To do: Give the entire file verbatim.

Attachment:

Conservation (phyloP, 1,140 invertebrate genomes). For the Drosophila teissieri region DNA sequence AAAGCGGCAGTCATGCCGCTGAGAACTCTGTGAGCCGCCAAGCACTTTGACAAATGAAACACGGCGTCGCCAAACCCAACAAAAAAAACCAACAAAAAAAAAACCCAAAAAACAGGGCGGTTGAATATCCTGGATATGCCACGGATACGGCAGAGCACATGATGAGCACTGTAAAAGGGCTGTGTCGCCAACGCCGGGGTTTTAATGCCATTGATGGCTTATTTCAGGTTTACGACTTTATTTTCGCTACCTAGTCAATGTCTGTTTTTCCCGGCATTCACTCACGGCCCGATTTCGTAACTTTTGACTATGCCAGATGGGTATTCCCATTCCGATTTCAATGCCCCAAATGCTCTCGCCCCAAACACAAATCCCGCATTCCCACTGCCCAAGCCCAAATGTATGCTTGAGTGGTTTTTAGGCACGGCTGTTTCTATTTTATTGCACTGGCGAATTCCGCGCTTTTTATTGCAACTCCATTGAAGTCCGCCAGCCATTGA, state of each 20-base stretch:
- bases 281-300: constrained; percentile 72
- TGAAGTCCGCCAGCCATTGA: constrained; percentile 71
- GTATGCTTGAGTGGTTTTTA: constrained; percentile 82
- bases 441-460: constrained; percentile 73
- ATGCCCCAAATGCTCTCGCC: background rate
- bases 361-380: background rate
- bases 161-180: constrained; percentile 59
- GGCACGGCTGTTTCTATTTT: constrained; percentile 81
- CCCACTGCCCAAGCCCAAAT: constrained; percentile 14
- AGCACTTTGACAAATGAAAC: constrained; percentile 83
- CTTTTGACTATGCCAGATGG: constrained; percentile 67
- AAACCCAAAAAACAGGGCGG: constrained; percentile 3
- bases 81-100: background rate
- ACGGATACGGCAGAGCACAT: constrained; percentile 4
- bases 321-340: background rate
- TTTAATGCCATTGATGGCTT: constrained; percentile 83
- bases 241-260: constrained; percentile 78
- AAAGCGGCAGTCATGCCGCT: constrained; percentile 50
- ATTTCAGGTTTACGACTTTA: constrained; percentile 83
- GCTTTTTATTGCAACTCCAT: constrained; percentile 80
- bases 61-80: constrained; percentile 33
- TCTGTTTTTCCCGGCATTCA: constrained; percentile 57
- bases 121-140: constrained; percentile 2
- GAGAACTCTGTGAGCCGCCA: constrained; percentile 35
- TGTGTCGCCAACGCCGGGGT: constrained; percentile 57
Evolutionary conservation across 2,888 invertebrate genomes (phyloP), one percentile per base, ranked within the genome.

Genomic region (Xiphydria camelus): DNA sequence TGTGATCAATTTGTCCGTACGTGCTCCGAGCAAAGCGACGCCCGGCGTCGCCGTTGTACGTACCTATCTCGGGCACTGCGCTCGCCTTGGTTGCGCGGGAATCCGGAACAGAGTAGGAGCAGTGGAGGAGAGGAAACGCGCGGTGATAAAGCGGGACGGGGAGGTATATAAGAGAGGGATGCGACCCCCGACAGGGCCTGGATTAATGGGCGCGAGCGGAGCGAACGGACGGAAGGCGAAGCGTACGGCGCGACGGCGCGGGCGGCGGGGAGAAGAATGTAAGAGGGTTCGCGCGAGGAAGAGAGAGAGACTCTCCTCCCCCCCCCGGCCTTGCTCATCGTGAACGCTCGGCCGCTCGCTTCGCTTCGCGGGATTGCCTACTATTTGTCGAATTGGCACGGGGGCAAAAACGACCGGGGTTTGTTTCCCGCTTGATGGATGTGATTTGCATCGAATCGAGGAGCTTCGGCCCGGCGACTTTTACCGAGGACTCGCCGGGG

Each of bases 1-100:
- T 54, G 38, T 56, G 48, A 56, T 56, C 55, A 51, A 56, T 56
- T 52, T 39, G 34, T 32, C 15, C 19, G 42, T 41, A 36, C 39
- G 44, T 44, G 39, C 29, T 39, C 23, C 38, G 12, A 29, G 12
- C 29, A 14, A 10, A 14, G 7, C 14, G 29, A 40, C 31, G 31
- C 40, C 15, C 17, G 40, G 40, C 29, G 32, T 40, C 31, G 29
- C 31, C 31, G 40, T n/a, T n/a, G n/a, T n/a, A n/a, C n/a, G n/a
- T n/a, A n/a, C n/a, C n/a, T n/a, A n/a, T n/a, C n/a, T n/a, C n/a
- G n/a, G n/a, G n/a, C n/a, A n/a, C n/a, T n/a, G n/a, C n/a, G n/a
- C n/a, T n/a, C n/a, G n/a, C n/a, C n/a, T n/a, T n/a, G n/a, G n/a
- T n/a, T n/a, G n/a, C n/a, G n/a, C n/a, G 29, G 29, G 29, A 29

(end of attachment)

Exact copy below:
Conservation (phyloP, 1,140 invertebrate genomes). For the Drosophila teissieri region DNA sequence AAAGCGGCAGTCATGCCGCTGAGAACTCTGTGAGCCGCCAAGCACTTTGACAAATGAAACACGGCGTCGCCAAACCCAACAAAAAAAACCAACAAAAAAAAAACCCAAAAAACAGGGCGGTTGAATATCCTGGATATGCCACGGATACGGCAGAGCACATGATGAGCACTGTAAAAGGGCTGTGTCGCCAACGCCGGGGTTTTAATGCCATTGATGGCTTATTTCAGGTTTACGACTTTATTTTCGCTACCTAGTCAATGTCTGTTTTTCCCGGCATTCACTCACGGCCCGATTTCGTAACTTTTGACTATGCCAGATGGGTATTCCCATTCCGATTTCAATGCCCCAAATGCTCTCGCCCCAAACACAAATCCCGCATTCCCACTGCCCAAGCCCAAATGTATGCTTGAGTGGTTTTTAGGCACGGCTGTTTCTATTTTATTGCACTGGCGAATTCCGCGCTTTTTATTGCAACTCCATTGAAGTCCGCCAGCCATTGA, state of each 20-base stretch:
- bases 281-300: constrained; percentile 72
- TGAAGTCCGCCAGCCATTGA: constrained; percentile 71
- GTATGCTTGAGTGGTTTTTA: constrained; percentile 82
- bases 441-460: constrained; percentile 73
- ATGCCCCAAATGCTCTCGCC: background rate
- bases 361-380: background rate
- bases 161-180: constrained; percentile 59
- GGCACGGCTGTTTCTATTTT: constrained; percentile 81
- CCCACTGCCCAAGCCCAAAT: constrained; percentile 14
- AGCACTTTGACAAATGAAAC: constrained; percentile 83
- CTTTTGACTATGCCAGATGG: constrained; percentile 67
- AAACCCAAAAAACAGGGCGG: constrained; percentile 3
- bases 81-100: background rate
- ACGGATACGGCAGAGCACAT: constrained; percentile 4
- bases 321-340: background rate
- TTTAATGCCATTGATGGCTT: constrained; percentile 83
- bases 241-260: constrained; percentile 78
- AAAGCGGCAGTCATGCCGCT: constrained; percentile 50
- ATTTCAGGTTTACGACTTTA: constrained; percentile 83
- GCTTTTTATTGCAACTCCAT: constrained; percentile 80
- bases 61-80: constrained; percentile 33
- TCTGTTTTTCCCGGCATTCA: constrained; percentile 57
- bases 121-140: constrained; percentile 2
- GAGAACTCTGTGAGCCGCCA: constrained; percentile 35
- TGTGTCGCCAACGCCGGGGT: constrained; percentile 57
Evolutionary conservation across 2,888 invertebrate genomes (phyloP), one percentile per base, ranked within the genome.

Genomic region (Xiphydria camelus): DNA sequence TGTGATCAATTTGTCCGTACGTGCTCCGAGCAAAGCGACGCCCGGCGTCGCCGTTGTACGTACCTATCTCGGGCACTGCGCTCGCCTTGGTTGCGCGGGAATCCGGAACAGAGTAGGAGCAGTGGAGGAGAGGAAACGCGCGGTGATAAAGCGGGACGGGGAGGTATATAAGAGAGGGATGCGACCCCCGACAGGGCCTGGATTAATGGGCGCGAGCGGAGCGAACGGACGGAAGGCGAAGCGTACGGCGCGACGGCGCGGGCGGCGGGGAGAAGAATGTAAGAGGGTTCGCGCGAGGAAGAGAGAGAGACTCTCCTCCCCCCCCCGGCCTTGCTCATCGTGAACGCTCGGCCGCTCGCTTCGCTTCGCGGGATTGCCTACTATTTGTCGAATTGGCACGGGGGCAAAAACGACCGGGGTTTGTTTCCCGCTTGATGGATGTGATTTGCATCGAATCGAGGAGCTTCGGCCCGGCGACTTTTACCGAGGACTCGCCGGGG

Each of bases 1-100:
- T 54, G 38, T 56, G 48, A 56, T 56, C 55, A 51, A 56, T 56
- T 52, T 39, G 34, T 32, C 15, C 19, G 42, T 41, A 36, C 39
- G 44, T 44, G 39, C 29, T 39, C 23, C 38, G 12, A 29, G 12
- C 29, A 14, A 10, A 14, G 7, C 14, G 29, A 40, C 31, G 31
- C 40, C 15, C 17, G 40, G 40, C 29, G 32, T 40, C 31, G 29
- C 31, C 31, G 40, T n/a, T n/a, G n/a, T n/a, A n/a, C n/a, G n/a
- T n/a, A n/a, C n/a, C n/a, T n/a, A n/a, T n/a, C n/a, T n/a, C n/a
- G n/a, G n/a, G n/a, C n/a, A n/a, C n/a, T n/a, G n/a, C n/a, G n/a
- C n/a, T n/a, C n/a, G n/a, C n/a, C n/a, T n/a, T n/a, G n/a, G n/a
- T n/a, T n/a, G n/a, C n/a, G n/a, C n/a, G 29, G 29, G 29, A 29